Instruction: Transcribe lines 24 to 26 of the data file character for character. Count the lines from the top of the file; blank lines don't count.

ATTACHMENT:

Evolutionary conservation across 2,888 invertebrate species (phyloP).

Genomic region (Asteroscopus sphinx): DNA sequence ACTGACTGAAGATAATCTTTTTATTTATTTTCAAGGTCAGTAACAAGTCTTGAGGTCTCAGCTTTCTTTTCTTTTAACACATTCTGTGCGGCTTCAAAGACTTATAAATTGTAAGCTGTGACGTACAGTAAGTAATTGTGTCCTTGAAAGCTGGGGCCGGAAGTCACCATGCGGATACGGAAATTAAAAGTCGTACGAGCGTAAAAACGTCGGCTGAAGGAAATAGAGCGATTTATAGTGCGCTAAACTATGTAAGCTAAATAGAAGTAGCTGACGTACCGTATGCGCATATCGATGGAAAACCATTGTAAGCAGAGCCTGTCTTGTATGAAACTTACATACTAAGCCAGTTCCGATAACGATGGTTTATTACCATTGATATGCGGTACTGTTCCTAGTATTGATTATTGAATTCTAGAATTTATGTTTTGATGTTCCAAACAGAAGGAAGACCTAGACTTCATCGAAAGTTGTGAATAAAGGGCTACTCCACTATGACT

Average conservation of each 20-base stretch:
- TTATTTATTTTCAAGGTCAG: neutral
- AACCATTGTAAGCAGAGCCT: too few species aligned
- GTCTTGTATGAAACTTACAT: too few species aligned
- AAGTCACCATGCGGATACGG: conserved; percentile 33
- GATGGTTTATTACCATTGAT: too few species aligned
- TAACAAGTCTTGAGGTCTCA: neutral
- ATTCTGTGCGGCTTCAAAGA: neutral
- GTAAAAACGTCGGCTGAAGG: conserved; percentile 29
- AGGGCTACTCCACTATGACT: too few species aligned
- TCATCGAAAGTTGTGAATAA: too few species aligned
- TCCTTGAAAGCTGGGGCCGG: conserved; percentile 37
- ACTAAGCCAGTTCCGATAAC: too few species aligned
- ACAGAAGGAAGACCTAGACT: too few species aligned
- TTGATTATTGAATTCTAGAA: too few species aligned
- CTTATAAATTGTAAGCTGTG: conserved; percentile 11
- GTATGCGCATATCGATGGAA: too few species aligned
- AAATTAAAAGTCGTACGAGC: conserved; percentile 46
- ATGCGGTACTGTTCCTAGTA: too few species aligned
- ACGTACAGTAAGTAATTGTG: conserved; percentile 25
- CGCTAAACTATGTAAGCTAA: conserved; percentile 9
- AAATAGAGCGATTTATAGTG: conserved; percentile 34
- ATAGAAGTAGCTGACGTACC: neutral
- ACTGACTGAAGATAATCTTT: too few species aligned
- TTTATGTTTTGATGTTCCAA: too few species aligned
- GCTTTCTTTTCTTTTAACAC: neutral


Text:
- AAATAGAGCGATTTATAGTG: conserved; percentile 34
- ATAGAAGTAGCTGACGTACC: neutral
- ACTGACTGAAGATAATCTTT: too few species aligned